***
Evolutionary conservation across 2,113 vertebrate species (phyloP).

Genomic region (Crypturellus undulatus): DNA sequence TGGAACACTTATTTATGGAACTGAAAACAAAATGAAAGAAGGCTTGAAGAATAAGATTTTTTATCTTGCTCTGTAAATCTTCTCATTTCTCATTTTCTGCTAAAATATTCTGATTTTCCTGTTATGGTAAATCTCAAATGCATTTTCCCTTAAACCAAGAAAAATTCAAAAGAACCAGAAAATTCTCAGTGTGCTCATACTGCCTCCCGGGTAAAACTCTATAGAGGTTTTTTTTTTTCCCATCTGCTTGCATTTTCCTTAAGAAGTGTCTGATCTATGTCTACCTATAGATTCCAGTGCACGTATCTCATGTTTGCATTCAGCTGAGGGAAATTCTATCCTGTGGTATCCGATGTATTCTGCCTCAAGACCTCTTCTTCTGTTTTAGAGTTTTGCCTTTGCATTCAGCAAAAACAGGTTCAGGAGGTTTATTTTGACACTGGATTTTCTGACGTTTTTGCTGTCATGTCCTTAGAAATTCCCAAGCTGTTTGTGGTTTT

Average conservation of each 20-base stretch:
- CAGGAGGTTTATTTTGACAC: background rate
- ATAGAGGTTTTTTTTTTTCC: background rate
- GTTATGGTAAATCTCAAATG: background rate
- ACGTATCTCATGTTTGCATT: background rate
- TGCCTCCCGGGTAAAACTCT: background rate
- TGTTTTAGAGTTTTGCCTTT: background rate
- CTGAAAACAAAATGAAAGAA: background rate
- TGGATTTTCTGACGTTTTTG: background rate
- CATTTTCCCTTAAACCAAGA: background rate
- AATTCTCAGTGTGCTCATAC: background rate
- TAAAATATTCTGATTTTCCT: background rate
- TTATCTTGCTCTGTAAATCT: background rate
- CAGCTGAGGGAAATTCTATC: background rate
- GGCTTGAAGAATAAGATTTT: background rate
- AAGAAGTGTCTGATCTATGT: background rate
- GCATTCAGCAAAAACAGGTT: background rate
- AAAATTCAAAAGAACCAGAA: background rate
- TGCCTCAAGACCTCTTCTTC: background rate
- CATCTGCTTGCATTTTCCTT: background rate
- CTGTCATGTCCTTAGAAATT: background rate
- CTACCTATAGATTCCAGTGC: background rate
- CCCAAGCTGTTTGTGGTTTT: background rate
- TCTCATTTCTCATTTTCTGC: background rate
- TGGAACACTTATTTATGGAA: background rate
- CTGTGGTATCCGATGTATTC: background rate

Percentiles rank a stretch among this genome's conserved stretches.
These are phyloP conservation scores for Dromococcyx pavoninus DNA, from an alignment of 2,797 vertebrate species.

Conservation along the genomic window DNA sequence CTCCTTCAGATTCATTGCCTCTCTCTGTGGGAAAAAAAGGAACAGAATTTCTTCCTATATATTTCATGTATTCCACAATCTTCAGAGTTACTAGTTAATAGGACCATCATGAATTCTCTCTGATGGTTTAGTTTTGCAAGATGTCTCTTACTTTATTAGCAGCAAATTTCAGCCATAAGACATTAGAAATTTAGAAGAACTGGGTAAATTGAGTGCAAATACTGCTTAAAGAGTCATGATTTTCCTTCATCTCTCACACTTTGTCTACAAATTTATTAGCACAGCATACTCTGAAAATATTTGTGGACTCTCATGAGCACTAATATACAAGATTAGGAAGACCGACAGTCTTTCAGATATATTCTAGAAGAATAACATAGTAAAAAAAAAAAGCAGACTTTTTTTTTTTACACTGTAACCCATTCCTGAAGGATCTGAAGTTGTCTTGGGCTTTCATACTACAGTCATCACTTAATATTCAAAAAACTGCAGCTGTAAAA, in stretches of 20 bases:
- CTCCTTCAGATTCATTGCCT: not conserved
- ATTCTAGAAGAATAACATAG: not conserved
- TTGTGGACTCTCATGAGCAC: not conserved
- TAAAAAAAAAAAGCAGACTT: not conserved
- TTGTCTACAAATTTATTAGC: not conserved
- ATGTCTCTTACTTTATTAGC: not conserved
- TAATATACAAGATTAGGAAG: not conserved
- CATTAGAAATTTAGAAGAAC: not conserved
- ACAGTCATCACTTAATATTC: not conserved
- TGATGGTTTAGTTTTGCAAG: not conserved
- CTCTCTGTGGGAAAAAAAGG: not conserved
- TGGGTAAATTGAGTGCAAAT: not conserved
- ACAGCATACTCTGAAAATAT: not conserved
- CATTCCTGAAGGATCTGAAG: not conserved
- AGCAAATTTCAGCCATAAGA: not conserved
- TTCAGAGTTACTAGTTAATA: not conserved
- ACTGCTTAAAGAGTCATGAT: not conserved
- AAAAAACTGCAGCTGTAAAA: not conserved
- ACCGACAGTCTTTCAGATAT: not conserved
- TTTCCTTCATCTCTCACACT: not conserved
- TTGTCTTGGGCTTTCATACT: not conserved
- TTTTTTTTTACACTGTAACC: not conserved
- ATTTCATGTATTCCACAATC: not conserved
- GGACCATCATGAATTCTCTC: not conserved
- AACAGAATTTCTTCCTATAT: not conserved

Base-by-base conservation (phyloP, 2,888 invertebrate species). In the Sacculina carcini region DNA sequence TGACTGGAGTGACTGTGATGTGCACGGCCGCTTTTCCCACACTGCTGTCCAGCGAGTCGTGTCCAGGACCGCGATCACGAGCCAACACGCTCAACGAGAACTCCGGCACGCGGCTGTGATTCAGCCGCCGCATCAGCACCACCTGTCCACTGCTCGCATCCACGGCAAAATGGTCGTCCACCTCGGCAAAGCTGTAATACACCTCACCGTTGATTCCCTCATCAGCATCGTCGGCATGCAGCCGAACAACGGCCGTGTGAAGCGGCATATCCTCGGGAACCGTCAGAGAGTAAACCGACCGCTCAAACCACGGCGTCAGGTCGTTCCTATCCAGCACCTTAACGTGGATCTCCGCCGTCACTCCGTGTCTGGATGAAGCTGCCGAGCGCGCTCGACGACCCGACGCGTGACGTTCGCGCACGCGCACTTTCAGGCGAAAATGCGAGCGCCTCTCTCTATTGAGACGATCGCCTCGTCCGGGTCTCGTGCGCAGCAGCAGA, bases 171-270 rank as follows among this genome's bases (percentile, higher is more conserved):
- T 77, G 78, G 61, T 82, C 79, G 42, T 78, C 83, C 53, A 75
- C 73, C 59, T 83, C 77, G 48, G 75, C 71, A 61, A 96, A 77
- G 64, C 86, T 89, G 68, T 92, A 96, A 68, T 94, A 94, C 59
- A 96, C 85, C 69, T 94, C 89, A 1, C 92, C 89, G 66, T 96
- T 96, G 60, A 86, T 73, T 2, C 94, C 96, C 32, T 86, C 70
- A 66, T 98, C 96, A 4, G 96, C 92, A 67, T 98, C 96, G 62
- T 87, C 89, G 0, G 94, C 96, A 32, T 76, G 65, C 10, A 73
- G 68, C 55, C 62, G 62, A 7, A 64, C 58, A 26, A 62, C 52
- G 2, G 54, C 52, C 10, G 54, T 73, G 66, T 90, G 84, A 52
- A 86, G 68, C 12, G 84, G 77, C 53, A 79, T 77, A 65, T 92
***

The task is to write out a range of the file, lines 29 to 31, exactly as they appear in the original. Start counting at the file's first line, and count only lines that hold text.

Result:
Percentiles rank a stretch among this genome's conserved stretches.
These are phyloP conservation scores for Dromococcyx pavoninus DNA, from an alignment of 2,797 vertebrate species.

Conservation along the genomic window DNA sequence CTCCTTCAGATTCATTGCCTCTCTCTGTGGGAAAAAAAGGAACAGAATTTCTTCCTATATATTTCATGTATTCCACAATCTTCAGAGTTACTAGTTAATAGGACCATCATGAATTCTCTCTGATGGTTTAGTTTTGCAAGATGTCTCTTACTTTATTAGCAGCAAATTTCAGCCATAAGACATTAGAAATTTAGAAGAACTGGGTAAATTGAGTGCAAATACTGCTTAAAGAGTCATGATTTTCCTTCATCTCTCACACTTTGTCTACAAATTTATTAGCACAGCATACTCTGAAAATATTTGTGGACTCTCATGAGCACTAATATACAAGATTAGGAAGACCGACAGTCTTTCAGATATATTCTAGAAGAATAACATAGTAAAAAAAAAAAGCAGACTTTTTTTTTTTACACTGTAACCCATTCCTGAAGGATCTGAAGTTGTCTTGGGCTTTCATACTACAGTCATCACTTAATATTCAAAAAACTGCAGCTGTAAAA, in stretches of 20 bases: